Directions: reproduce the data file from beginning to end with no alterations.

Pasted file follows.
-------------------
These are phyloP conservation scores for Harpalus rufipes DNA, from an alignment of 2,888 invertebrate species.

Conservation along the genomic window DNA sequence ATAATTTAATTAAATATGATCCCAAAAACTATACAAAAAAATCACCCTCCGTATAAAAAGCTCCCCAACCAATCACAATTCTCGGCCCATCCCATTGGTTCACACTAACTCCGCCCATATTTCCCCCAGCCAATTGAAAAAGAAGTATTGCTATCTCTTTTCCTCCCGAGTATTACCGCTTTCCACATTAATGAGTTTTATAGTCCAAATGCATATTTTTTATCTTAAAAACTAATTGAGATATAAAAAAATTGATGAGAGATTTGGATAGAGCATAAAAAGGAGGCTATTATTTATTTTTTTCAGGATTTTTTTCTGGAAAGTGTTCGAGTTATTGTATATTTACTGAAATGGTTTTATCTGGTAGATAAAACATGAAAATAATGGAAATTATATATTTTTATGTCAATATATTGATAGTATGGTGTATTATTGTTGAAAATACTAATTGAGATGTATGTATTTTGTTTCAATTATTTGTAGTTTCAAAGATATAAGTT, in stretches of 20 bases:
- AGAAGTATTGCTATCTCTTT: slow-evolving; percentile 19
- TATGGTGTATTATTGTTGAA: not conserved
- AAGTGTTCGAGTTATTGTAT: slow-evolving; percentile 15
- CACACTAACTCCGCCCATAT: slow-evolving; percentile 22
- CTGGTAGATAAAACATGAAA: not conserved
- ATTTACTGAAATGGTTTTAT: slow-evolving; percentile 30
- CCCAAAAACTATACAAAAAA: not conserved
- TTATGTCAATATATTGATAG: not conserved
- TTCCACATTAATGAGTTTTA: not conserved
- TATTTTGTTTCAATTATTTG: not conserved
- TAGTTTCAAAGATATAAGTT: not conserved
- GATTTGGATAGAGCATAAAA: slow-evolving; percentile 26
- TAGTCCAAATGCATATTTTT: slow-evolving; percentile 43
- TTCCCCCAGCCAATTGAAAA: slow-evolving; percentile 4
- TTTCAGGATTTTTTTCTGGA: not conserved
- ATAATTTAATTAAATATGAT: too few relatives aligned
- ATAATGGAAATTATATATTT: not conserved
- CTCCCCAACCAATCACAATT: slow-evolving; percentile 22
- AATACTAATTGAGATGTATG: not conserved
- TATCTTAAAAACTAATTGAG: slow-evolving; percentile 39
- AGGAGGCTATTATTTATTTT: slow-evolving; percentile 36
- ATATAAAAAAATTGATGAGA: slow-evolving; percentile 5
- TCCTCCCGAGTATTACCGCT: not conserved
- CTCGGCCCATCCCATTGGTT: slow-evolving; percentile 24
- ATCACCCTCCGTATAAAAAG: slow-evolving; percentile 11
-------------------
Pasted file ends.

These are phyloP conservation scores for Harpalus rufipes DNA, from an alignment of 2,888 invertebrate species.

Conservation along the genomic window DNA sequence ATAATTTAATTAAATATGATCCCAAAAACTATACAAAAAAATCACCCTCCGTATAAAAAGCTCCCCAACCAATCACAATTCTCGGCCCATCCCATTGGTTCACACTAACTCCGCCCATATTTCCCCCAGCCAATTGAAAAAGAAGTATTGCTATCTCTTTTCCTCCCGAGTATTACCGCTTTCCACATTAATGAGTTTTATAGTCCAAATGCATATTTTTTATCTTAAAAACTAATTGAGATATAAAAAAATTGATGAGAGATTTGGATAGAGCATAAAAAGGAGGCTATTATTTATTTTTTTCAGGATTTTTTTCTGGAAAGTGTTCGAGTTATTGTATATTTACTGAAATGGTTTTATCTGGTAGATAAAACATGAAAATAATGGAAATTATATATTTTTATGTCAATATATTGATAGTATGGTGTATTATTGTTGAAAATACTAATTGAGATGTATGTATTTTGTTTCAATTATTTGTAGTTTCAAAGATATAAGTT, in stretches of 20 bases:
- AGAAGTATTGCTATCTCTTT: slow-evolving; percentile 19
- TATGGTGTATTATTGTTGAA: not conserved
- AAGTGTTCGAGTTATTGTAT: slow-evolving; percentile 15
- CACACTAACTCCGCCCATAT: slow-evolving; percentile 22
- CTGGTAGATAAAACATGAAA: not conserved
- ATTTACTGAAATGGTTTTAT: slow-evolving; percentile 30
- CCCAAAAACTATACAAAAAA: not conserved
- TTATGTCAATATATTGATAG: not conserved
- TTCCACATTAATGAGTTTTA: not conserved
- TATTTTGTTTCAATTATTTG: not conserved
- TAGTTTCAAAGATATAAGTT: not conserved
- GATTTGGATAGAGCATAAAA: slow-evolving; percentile 26
- TAGTCCAAATGCATATTTTT: slow-evolving; percentile 43
- TTCCCCCAGCCAATTGAAAA: slow-evolving; percentile 4
- TTTCAGGATTTTTTTCTGGA: not conserved
- ATAATTTAATTAAATATGAT: too few relatives aligned
- ATAATGGAAATTATATATTT: not conserved
- CTCCCCAACCAATCACAATT: slow-evolving; percentile 22
- AATACTAATTGAGATGTATG: not conserved
- TATCTTAAAAACTAATTGAG: slow-evolving; percentile 39
- AGGAGGCTATTATTTATTTT: slow-evolving; percentile 36
- ATATAAAAAAATTGATGAGA: slow-evolving; percentile 5
- TCCTCCCGAGTATTACCGCT: not conserved
- CTCGGCCCATCCCATTGGTT: slow-evolving; percentile 24
- ATCACCCTCCGTATAAAAAG: slow-evolving; percentile 11